In the UK, the main route of Hepatitis C virus infection in young people is intravenous drug abuse.
April 20, 2017, Amsterdam, The Netherlands: Results from a retrospective review of a UK national Hepatitis C virus (HCV) database found that over one-third of young people (<18 years old) with childhood acquired HCV develop serious long-term liver disease, 5% develop liver cancer and more than 4% undergo a liver transplant. The cohort study, presented at The International Liver Congress™ 2017 in Amsterdam, The Netherlands, revealed intravenous drug abuse as the main route of HCV infection in young people in the UK (53%, n=535/1,014).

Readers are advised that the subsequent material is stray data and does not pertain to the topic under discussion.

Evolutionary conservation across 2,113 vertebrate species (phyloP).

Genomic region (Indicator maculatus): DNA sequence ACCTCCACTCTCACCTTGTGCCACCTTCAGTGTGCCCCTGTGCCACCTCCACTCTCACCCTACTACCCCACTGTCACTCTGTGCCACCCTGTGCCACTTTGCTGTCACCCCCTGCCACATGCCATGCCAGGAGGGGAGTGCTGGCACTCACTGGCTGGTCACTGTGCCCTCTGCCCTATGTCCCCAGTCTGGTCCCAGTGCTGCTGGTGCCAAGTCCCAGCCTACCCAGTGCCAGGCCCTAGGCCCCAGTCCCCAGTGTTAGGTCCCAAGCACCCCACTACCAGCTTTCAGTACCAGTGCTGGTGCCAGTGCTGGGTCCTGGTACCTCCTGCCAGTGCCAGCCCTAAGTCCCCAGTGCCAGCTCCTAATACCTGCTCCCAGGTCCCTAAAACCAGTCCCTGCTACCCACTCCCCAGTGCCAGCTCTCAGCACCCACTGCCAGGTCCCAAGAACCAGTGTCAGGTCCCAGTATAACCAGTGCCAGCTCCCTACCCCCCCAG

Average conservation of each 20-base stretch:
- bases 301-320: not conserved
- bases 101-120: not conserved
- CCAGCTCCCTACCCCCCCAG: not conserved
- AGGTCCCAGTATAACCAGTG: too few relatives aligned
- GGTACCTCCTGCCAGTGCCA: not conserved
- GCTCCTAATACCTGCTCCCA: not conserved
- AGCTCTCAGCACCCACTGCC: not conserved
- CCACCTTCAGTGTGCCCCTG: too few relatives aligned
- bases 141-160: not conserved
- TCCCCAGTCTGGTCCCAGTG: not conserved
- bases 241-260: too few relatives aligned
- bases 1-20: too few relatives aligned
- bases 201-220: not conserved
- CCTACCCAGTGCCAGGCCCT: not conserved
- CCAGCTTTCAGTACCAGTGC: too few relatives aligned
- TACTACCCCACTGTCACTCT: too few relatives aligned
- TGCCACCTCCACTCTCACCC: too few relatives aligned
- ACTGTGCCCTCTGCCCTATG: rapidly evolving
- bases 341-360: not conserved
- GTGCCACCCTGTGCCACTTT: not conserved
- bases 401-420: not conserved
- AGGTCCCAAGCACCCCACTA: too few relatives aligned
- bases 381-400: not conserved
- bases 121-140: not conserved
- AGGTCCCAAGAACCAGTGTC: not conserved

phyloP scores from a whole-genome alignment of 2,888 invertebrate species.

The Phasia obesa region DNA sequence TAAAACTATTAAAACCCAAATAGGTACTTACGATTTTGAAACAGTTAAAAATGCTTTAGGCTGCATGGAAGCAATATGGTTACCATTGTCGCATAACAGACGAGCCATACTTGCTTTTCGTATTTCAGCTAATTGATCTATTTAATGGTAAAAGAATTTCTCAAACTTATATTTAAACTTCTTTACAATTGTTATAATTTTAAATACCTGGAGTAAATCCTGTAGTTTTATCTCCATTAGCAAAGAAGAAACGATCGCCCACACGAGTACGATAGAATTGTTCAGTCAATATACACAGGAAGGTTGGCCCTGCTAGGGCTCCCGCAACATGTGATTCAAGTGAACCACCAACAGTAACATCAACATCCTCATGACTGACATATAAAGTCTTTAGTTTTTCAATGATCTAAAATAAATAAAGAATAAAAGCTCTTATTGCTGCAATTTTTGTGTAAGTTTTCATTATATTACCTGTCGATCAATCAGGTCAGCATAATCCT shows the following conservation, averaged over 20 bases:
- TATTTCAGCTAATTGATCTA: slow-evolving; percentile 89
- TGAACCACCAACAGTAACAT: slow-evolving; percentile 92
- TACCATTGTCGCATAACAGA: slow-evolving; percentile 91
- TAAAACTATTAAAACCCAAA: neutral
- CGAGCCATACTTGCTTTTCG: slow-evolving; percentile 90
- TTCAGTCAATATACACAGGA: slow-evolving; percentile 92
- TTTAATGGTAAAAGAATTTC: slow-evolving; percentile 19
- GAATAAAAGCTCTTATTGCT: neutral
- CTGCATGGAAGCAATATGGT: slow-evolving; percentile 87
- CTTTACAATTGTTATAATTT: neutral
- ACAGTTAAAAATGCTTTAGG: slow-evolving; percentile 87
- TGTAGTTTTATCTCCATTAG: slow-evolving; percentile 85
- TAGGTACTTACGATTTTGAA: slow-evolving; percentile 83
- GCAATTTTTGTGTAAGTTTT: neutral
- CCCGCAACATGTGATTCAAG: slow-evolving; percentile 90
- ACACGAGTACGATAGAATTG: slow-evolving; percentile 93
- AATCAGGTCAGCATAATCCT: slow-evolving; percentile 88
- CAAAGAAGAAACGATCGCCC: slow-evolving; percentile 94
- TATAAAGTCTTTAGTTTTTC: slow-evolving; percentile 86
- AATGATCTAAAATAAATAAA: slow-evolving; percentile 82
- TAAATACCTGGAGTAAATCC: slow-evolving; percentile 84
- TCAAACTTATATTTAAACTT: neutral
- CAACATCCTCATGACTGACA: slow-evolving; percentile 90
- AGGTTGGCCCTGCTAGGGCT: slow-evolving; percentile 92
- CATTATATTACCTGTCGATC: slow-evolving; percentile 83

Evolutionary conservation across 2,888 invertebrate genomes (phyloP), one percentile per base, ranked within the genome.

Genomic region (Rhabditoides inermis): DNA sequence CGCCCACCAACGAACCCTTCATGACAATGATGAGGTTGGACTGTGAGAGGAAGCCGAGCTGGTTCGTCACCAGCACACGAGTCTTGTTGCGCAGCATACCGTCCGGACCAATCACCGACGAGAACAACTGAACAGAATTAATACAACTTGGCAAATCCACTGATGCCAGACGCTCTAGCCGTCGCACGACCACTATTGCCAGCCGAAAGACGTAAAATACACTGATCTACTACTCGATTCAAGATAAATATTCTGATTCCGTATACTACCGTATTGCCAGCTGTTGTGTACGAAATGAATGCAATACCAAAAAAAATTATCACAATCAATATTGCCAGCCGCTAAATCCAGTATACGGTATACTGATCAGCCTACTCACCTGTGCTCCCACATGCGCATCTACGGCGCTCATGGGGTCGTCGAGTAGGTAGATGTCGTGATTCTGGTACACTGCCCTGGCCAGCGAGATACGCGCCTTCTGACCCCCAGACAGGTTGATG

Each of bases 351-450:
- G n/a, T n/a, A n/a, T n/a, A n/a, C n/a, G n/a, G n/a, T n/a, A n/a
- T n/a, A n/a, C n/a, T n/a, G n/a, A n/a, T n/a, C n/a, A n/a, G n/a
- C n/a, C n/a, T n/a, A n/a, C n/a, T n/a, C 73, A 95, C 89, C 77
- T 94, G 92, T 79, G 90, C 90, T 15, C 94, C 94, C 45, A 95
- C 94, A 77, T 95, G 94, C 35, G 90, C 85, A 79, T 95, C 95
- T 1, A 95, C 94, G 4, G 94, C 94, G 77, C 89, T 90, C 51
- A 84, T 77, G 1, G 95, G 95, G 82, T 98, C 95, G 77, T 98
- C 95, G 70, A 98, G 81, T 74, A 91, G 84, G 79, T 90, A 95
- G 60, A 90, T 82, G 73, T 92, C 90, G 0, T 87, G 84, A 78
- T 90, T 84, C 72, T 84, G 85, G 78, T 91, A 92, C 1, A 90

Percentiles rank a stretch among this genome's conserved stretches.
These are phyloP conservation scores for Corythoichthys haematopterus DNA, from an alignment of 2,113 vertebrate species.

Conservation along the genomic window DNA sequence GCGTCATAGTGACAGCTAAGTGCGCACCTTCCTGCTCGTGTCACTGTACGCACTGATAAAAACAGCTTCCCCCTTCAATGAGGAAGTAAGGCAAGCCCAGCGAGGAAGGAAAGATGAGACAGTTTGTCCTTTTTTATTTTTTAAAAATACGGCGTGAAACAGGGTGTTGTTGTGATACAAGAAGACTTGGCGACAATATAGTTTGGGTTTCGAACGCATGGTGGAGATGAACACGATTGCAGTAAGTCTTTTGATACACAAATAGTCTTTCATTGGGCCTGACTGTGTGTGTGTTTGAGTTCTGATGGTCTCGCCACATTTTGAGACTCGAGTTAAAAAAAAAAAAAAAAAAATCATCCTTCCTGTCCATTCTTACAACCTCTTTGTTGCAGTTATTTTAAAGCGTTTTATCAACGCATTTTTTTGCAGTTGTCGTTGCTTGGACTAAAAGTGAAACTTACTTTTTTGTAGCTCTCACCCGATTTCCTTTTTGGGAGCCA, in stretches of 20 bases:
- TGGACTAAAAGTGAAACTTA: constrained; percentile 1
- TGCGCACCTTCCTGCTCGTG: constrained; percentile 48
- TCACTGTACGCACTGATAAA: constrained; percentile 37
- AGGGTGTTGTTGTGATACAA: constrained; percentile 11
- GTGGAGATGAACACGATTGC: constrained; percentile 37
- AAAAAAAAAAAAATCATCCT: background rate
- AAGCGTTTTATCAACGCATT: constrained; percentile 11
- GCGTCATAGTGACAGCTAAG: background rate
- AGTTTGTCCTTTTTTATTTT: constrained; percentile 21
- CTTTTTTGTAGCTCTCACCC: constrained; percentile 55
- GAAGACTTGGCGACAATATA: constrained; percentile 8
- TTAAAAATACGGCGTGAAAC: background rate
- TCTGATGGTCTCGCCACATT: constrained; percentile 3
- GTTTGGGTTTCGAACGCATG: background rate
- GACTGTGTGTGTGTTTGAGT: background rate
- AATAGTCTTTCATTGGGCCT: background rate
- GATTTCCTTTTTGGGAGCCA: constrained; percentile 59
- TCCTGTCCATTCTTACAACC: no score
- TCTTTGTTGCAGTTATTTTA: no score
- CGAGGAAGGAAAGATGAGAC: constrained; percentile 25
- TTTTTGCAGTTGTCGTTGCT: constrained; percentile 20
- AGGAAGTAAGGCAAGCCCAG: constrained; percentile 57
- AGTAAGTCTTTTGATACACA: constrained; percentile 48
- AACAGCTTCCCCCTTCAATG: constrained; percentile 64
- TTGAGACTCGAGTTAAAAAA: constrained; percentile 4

HCV is one of the most widespread transmissible diseases globally. 1 It is estimated to infect over 185 million people worldwide, of whom 350,000 die each year, with 84,000 of those being in Europe.2 HCV is considered a silent pandemic as most people do not know that they have it.1 HCV causes both acute and chronic infection, with about 55–85% of HCVinfected individuals developing chronic infection.2 HCV is a leading cause of chronic liver disease, end-stage cirrhosis and liver cancer.3 In the United States, 23,000 to 46,000 children are estimated as having chronic HCV infection.4 In developed countries, transmission of HCV in children is mainly through the mother at birth (perinatal transmission).5 HCV increases the risk of liver-related death by 26 times when acquired during childhood.5